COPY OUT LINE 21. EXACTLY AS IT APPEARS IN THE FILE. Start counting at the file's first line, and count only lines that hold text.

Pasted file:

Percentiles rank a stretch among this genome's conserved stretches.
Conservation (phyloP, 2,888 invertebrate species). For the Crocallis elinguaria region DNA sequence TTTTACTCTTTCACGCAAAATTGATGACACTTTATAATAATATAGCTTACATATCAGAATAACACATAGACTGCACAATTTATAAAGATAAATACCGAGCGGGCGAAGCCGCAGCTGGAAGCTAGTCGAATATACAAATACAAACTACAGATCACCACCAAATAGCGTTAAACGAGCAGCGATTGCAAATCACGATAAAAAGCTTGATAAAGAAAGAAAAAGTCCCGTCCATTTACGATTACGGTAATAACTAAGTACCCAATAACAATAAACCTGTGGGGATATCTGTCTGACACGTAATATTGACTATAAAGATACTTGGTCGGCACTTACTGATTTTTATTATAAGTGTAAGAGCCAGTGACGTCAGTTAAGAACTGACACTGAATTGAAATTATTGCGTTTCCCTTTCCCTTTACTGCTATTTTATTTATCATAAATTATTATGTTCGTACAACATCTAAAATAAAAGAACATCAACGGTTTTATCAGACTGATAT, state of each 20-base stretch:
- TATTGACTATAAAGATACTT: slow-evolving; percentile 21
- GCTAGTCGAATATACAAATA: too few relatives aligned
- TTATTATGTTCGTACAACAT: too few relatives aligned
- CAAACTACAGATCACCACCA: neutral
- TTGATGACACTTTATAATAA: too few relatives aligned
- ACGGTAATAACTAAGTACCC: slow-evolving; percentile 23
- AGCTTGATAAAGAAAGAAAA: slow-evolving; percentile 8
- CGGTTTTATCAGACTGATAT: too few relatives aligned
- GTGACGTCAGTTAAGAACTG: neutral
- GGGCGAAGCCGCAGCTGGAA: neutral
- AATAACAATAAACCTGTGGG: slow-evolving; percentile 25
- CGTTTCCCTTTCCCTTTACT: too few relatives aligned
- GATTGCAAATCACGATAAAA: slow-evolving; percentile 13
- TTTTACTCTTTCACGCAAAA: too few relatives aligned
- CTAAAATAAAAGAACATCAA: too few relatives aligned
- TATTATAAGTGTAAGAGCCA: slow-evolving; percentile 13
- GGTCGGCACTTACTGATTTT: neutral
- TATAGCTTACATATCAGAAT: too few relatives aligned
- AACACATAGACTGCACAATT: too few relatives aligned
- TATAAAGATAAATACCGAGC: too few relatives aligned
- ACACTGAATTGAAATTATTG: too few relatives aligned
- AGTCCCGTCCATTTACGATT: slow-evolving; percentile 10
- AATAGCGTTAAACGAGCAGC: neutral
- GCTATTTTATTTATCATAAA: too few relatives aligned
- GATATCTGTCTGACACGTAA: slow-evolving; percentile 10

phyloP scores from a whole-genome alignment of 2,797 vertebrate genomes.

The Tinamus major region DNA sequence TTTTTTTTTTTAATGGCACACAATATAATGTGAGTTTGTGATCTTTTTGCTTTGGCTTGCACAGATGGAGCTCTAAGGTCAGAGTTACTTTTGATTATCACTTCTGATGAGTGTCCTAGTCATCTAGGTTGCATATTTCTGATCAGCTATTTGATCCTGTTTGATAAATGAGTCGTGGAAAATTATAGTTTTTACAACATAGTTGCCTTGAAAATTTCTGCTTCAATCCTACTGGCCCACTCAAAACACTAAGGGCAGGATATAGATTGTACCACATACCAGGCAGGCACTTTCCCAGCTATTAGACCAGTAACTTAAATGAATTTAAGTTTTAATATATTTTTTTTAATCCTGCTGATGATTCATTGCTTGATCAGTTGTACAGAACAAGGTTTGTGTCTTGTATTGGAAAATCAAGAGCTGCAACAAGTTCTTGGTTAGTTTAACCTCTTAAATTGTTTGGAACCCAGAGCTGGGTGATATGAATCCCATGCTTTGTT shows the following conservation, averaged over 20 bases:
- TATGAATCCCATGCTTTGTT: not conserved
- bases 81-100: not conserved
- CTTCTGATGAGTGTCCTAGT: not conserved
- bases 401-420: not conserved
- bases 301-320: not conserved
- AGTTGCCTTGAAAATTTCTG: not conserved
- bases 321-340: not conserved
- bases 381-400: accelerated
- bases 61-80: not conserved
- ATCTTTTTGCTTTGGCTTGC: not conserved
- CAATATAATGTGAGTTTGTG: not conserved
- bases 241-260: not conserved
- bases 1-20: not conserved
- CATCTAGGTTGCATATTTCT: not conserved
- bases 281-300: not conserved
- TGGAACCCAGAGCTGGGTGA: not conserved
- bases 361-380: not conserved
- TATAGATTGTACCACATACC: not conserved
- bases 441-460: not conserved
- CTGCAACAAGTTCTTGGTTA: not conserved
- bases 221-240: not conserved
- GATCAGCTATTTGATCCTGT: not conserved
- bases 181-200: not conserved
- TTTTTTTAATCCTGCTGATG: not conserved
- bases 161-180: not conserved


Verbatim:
- AACACATAGACTGCACAATT: too few relatives aligned